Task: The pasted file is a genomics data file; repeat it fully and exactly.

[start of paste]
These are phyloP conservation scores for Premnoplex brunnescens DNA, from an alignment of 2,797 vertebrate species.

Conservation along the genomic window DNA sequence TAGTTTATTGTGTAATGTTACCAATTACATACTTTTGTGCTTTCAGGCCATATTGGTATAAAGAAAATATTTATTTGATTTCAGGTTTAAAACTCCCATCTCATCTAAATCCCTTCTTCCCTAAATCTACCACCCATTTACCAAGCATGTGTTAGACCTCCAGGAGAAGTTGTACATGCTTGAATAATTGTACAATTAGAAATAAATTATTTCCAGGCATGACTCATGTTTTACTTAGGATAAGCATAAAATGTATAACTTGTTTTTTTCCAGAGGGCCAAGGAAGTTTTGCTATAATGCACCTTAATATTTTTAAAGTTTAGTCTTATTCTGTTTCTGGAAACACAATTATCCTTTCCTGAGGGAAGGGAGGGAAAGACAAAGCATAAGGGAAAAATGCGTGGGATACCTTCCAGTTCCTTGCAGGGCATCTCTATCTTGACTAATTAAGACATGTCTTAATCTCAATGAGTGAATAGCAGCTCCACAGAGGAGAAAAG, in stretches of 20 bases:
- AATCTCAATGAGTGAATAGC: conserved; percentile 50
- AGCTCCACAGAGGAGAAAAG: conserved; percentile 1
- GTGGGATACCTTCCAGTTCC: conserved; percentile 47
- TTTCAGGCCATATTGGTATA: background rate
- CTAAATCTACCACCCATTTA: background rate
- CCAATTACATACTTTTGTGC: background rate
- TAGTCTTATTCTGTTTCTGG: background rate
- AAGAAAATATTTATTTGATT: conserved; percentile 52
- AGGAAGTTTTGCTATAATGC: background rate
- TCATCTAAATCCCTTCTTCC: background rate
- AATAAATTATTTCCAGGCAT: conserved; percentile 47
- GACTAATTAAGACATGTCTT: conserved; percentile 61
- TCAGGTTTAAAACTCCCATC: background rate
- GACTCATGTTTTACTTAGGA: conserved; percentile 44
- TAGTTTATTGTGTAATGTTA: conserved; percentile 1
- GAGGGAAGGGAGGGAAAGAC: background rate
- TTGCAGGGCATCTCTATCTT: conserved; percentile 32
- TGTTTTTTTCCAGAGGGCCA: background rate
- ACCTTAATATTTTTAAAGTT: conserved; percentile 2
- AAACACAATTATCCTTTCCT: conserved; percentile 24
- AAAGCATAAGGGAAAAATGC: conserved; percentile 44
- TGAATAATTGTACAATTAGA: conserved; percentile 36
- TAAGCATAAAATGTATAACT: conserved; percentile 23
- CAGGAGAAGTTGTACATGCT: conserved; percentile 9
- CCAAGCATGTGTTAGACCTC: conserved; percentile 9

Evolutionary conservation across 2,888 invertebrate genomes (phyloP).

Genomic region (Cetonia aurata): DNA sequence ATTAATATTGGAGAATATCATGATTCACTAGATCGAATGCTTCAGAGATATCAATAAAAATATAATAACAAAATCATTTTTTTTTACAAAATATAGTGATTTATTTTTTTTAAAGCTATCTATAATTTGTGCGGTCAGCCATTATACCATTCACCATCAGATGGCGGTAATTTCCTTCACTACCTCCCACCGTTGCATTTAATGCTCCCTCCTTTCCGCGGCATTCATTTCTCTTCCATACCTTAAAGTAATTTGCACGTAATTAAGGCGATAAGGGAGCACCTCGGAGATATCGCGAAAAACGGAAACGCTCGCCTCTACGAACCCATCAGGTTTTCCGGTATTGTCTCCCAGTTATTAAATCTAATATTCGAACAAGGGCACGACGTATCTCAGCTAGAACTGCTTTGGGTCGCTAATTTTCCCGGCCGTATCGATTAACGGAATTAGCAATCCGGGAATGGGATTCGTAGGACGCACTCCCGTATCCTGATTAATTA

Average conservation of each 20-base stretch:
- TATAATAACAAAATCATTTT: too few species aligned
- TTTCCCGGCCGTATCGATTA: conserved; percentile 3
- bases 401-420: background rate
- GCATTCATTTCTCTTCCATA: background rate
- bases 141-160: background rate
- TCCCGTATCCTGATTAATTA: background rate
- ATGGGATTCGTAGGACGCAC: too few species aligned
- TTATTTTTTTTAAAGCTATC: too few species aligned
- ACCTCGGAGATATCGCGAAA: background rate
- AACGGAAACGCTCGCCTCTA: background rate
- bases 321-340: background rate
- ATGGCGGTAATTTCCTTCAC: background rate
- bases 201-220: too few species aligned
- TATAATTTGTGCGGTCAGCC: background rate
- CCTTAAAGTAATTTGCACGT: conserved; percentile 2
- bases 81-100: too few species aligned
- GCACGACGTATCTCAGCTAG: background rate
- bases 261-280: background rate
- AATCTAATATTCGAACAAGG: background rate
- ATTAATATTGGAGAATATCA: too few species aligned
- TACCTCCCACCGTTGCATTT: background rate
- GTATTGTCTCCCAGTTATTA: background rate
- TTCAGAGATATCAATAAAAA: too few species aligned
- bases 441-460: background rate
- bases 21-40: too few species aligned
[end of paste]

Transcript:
These are phyloP conservation scores for Premnoplex brunnescens DNA, from an alignment of 2,797 vertebrate species.

Conservation along the genomic window DNA sequence TAGTTTATTGTGTAATGTTACCAATTACATACTTTTGTGCTTTCAGGCCATATTGGTATAAAGAAAATATTTATTTGATTTCAGGTTTAAAACTCCCATCTCATCTAAATCCCTTCTTCCCTAAATCTACCACCCATTTACCAAGCATGTGTTAGACCTCCAGGAGAAGTTGTACATGCTTGAATAATTGTACAATTAGAAATAAATTATTTCCAGGCATGACTCATGTTTTACTTAGGATAAGCATAAAATGTATAACTTGTTTTTTTCCAGAGGGCCAAGGAAGTTTTGCTATAATGCACCTTAATATTTTTAAAGTTTAGTCTTATTCTGTTTCTGGAAACACAATTATCCTTTCCTGAGGGAAGGGAGGGAAAGACAAAGCATAAGGGAAAAATGCGTGGGATACCTTCCAGTTCCTTGCAGGGCATCTCTATCTTGACTAATTAAGACATGTCTTAATCTCAATGAGTGAATAGCAGCTCCACAGAGGAGAAAAG, in stretches of 20 bases:
- AATCTCAATGAGTGAATAGC: conserved; percentile 50
- AGCTCCACAGAGGAGAAAAG: conserved; percentile 1
- GTGGGATACCTTCCAGTTCC: conserved; percentile 47
- TTTCAGGCCATATTGGTATA: background rate
- CTAAATCTACCACCCATTTA: background rate
- CCAATTACATACTTTTGTGC: background rate
- TAGTCTTATTCTGTTTCTGG: background rate
- AAGAAAATATTTATTTGATT: conserved; percentile 52
- AGGAAGTTTTGCTATAATGC: background rate
- TCATCTAAATCCCTTCTTCC: background rate
- AATAAATTATTTCCAGGCAT: conserved; percentile 47
- GACTAATTAAGACATGTCTT: conserved; percentile 61
- TCAGGTTTAAAACTCCCATC: background rate
- GACTCATGTTTTACTTAGGA: conserved; percentile 44
- TAGTTTATTGTGTAATGTTA: conserved; percentile 1
- GAGGGAAGGGAGGGAAAGAC: background rate
- TTGCAGGGCATCTCTATCTT: conserved; percentile 32
- TGTTTTTTTCCAGAGGGCCA: background rate
- ACCTTAATATTTTTAAAGTT: conserved; percentile 2
- AAACACAATTATCCTTTCCT: conserved; percentile 24
- AAAGCATAAGGGAAAAATGC: conserved; percentile 44
- TGAATAATTGTACAATTAGA: conserved; percentile 36
- TAAGCATAAAATGTATAACT: conserved; percentile 23
- CAGGAGAAGTTGTACATGCT: conserved; percentile 9
- CCAAGCATGTGTTAGACCTC: conserved; percentile 9

Evolutionary conservation across 2,888 invertebrate genomes (phyloP).

Genomic region (Cetonia aurata): DNA sequence ATTAATATTGGAGAATATCATGATTCACTAGATCGAATGCTTCAGAGATATCAATAAAAATATAATAACAAAATCATTTTTTTTTACAAAATATAGTGATTTATTTTTTTTAAAGCTATCTATAATTTGTGCGGTCAGCCATTATACCATTCACCATCAGATGGCGGTAATTTCCTTCACTACCTCCCACCGTTGCATTTAATGCTCCCTCCTTTCCGCGGCATTCATTTCTCTTCCATACCTTAAAGTAATTTGCACGTAATTAAGGCGATAAGGGAGCACCTCGGAGATATCGCGAAAAACGGAAACGCTCGCCTCTACGAACCCATCAGGTTTTCCGGTATTGTCTCCCAGTTATTAAATCTAATATTCGAACAAGGGCACGACGTATCTCAGCTAGAACTGCTTTGGGTCGCTAATTTTCCCGGCCGTATCGATTAACGGAATTAGCAATCCGGGAATGGGATTCGTAGGACGCACTCCCGTATCCTGATTAATTA

Average conservation of each 20-base stretch:
- TATAATAACAAAATCATTTT: too few species aligned
- TTTCCCGGCCGTATCGATTA: conserved; percentile 3
- bases 401-420: background rate
- GCATTCATTTCTCTTCCATA: background rate
- bases 141-160: background rate
- TCCCGTATCCTGATTAATTA: background rate
- ATGGGATTCGTAGGACGCAC: too few species aligned
- TTATTTTTTTTAAAGCTATC: too few species aligned
- ACCTCGGAGATATCGCGAAA: background rate
- AACGGAAACGCTCGCCTCTA: background rate
- bases 321-340: background rate
- ATGGCGGTAATTTCCTTCAC: background rate
- bases 201-220: too few species aligned
- TATAATTTGTGCGGTCAGCC: background rate
- CCTTAAAGTAATTTGCACGT: conserved; percentile 2
- bases 81-100: too few species aligned
- GCACGACGTATCTCAGCTAG: background rate
- bases 261-280: background rate
- AATCTAATATTCGAACAAGG: background rate
- ATTAATATTGGAGAATATCA: too few species aligned
- TACCTCCCACCGTTGCATTT: background rate
- GTATTGTCTCCCAGTTATTA: background rate
- TTCAGAGATATCAATAAAAA: too few species aligned
- bases 441-460: background rate
- bases 21-40: too few species aligned